John Cain
Power Processing, Inc.





Article: 493
Subject: WWW sites for Product Info
From: cdodge@hermes.zkm.de (Chris Dodge)
Date: 6 Dec 1994 20:19:50 GMT
Links: << >>  << T >>  << A >>
Hello,

Sorry for the newbie question, but does anyone know if any FPGA manufactures
operate a WWW site for product information and literature? (yes, this does
soud like a good idea...)

Thanks,

Chris


Article: 494
Subject: Any benchmark for FCMs?.
From: moran@die.upm.es (Javier Moran Carrera)
Date: Wed, 7 Dec 1994 08:31:58 GMT
Links: << >>  << T >>  << A >>
Hello:

We have designed and built a FPGA-based Computing Machine. Actually, we
do not have any particular application, but just a set of them, and we want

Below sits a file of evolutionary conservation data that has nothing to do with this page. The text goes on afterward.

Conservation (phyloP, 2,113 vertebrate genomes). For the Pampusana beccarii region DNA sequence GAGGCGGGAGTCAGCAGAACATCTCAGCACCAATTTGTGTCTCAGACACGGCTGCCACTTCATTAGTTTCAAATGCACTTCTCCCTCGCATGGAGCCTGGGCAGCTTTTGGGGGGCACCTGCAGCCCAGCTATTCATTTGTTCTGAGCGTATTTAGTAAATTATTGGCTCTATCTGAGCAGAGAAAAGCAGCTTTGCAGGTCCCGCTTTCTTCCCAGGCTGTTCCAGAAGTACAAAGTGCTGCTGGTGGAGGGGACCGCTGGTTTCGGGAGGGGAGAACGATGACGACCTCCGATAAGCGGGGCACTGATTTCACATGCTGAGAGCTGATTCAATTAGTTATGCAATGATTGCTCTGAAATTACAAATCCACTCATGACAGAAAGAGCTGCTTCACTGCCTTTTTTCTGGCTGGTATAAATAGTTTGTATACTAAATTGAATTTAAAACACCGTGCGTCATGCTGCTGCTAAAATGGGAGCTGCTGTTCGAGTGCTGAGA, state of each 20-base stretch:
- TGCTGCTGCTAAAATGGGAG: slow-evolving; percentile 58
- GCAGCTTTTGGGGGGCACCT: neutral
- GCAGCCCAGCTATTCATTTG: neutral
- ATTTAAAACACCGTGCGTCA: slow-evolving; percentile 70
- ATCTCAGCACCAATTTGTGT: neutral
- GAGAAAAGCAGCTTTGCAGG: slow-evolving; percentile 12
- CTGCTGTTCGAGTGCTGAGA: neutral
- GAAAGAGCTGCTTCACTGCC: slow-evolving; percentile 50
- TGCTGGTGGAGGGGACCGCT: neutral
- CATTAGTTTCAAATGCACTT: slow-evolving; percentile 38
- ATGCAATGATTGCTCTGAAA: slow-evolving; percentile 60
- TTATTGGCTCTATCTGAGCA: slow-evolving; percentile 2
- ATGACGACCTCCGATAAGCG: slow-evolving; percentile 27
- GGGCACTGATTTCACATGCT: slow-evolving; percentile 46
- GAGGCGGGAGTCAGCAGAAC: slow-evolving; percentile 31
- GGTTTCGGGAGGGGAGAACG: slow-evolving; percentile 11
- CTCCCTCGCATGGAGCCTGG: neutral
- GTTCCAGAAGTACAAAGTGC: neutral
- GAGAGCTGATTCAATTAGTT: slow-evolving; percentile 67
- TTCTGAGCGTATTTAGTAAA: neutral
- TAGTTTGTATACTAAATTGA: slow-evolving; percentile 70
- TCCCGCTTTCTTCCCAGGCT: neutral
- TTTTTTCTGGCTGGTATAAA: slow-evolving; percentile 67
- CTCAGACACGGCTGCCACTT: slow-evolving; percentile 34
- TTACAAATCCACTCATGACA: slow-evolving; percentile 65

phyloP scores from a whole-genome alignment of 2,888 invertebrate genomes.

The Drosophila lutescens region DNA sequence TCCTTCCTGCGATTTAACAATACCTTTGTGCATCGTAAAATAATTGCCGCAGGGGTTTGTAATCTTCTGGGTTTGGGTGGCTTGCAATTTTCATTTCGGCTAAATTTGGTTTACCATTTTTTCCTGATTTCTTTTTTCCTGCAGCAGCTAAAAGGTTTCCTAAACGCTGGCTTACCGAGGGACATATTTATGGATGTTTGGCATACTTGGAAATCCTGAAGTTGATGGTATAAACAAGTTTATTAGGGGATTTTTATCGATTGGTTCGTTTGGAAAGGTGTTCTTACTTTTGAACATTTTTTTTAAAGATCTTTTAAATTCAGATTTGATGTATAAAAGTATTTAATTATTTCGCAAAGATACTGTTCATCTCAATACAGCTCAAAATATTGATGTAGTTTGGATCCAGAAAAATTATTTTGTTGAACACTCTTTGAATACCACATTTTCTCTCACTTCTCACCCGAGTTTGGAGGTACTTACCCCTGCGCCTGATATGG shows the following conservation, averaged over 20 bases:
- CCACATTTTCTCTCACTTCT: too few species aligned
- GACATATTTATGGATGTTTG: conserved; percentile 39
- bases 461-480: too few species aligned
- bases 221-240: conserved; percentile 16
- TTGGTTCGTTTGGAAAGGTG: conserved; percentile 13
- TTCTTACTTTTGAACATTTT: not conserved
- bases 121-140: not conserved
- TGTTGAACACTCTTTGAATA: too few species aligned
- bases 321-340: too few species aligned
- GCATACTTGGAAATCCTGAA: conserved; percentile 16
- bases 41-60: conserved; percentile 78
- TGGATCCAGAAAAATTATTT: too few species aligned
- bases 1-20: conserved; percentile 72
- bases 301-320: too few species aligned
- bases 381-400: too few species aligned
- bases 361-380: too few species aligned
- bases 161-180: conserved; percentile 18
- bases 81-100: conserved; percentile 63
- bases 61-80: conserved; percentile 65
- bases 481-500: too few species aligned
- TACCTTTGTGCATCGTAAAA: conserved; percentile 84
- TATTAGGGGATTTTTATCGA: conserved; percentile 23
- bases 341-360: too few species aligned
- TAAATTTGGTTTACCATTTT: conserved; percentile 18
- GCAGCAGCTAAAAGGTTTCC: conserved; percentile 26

to analyze our architecture and compare it against other approaches.
In the literature, there are certain applications of FCMs described, but 
quite usually, they are only overviews.

Our question is:

Is there any set of benchmarks for FCMs to compare different 
architectures and software tools?. If so, where it is?

Otherwise, we think it is interesting to open a discussion to set common
benchmarks for FCMs. The benchmarks themselves, the format to express
them (VHDL, verilog, netlists...), and some other technical issues (e.g.
how to compare a system with 256 FPGAs against one with 4) are not trivial
problems. Any ideas?


Regards,

Javier Moran
Electronic Engineering Department
ETS Telecomunicacion.
Technical University of Madrid.

Address: Ciudad Universitaria s/n.
         Madrid 28040. Spain.

email: moran@die.upm.es